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Two years after being directed by the Board to work towards becoming a no-kill shelter, Animal Services achieved that goal with a live release rate of 91.2%

Since 2012, the department made tremendous strides in both its operational practices and in improving its relationships with community organizations, rescue partners, volunteers and with public it serves. The attainment of the no-kill designation with a documented 91.2% live release rate in a span of two years is a remarkable achievement, especially in view of the fact that county shelters are “open admission” and do not turn away any animal. The efforts of our hard-working and dedicated shelter staff are magnified and enhanced by the efforts of a caring and talented cadre of volunteers. Animal Services has 250 active volunteers who donated 19,600 hours of service in 2014. These volunteers help promote animal adoptions, take photographs and write bios for online publication, assist with animal care in kennels, fill and clean Kong chew toys, bathe, exercise and socialize animals, foster animals in their own homes, raise funds, and help educate the public. Volunteers also provide quality time for dogs through the Hound on the Town program taking animals out into the community to expand awareness of adoptable pets. Bunnies get special attention too, and are provided plenty of natural grass and fresh air. Cats get quality time as well in Miller’s Kitty Kottage, a comfortable 400-square foot shelter that can accommodate up to twenty cats in a sunny and cat-friendly environment allowing the animals to be seen and visited in a more natural setting without cages. Funds for the feline facility were donated by Sharon Miller in memory of her daughter, Cathy Jo, who shared her mother’s love of cats. Animal Services was also the recent beneficiary of generous bequests from the Nicholas Alexander Deognes Troolines Trust and the Virginia J. Brown Trust totaling over $40,000 for the betterment of the animals and facility. Community sponsors donated funds as well as services including free and low-cost animal spay and neutering and, through working together with our many animal rescue partners made a huge contribution to the no-kill effort. The valued contributions from volunteers, local businesses, community groups and special bequests have allowed Ventura County Animal Services to come from a place of “yes” in providing care for the animals in our charge. The County of Ventura thanks and appreciates the efforts of all those who contributed to attaining the no-kill designation for our shelter. It takes a village, and yes, we ARE that village.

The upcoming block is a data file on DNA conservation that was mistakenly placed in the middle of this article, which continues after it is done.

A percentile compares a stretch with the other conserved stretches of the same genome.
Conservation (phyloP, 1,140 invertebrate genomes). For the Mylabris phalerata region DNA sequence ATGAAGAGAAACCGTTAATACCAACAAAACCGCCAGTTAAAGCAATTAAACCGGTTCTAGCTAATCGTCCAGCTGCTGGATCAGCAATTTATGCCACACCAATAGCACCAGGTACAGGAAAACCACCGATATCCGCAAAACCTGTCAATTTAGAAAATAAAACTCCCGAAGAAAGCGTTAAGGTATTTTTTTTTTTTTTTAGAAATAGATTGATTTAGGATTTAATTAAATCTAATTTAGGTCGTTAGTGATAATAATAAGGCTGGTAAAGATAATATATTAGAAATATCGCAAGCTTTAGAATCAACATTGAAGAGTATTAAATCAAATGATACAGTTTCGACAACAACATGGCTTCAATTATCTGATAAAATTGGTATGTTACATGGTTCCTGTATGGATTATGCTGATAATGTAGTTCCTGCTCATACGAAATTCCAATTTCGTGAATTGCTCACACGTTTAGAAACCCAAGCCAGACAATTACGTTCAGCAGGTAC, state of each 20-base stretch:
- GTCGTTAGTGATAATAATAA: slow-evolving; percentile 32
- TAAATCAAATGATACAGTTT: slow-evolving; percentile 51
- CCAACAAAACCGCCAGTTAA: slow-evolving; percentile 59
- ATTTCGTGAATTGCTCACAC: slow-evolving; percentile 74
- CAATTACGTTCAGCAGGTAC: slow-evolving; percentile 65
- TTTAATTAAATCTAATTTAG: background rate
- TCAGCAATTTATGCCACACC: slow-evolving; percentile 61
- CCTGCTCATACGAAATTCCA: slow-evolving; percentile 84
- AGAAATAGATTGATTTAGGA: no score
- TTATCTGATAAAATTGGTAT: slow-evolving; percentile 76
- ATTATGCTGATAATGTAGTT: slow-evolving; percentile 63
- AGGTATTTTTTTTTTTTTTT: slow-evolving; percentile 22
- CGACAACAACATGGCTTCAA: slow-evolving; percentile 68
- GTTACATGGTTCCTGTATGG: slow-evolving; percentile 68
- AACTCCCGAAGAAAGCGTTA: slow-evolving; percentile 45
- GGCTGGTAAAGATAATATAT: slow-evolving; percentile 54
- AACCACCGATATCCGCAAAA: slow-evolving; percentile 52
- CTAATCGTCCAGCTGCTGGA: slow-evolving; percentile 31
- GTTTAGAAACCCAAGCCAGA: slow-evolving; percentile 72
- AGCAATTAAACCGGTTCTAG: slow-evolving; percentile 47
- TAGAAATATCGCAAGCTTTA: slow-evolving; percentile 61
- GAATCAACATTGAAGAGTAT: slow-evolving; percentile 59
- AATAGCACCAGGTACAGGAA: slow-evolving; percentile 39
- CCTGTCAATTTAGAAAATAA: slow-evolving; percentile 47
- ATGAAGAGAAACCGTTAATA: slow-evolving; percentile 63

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AS 2014

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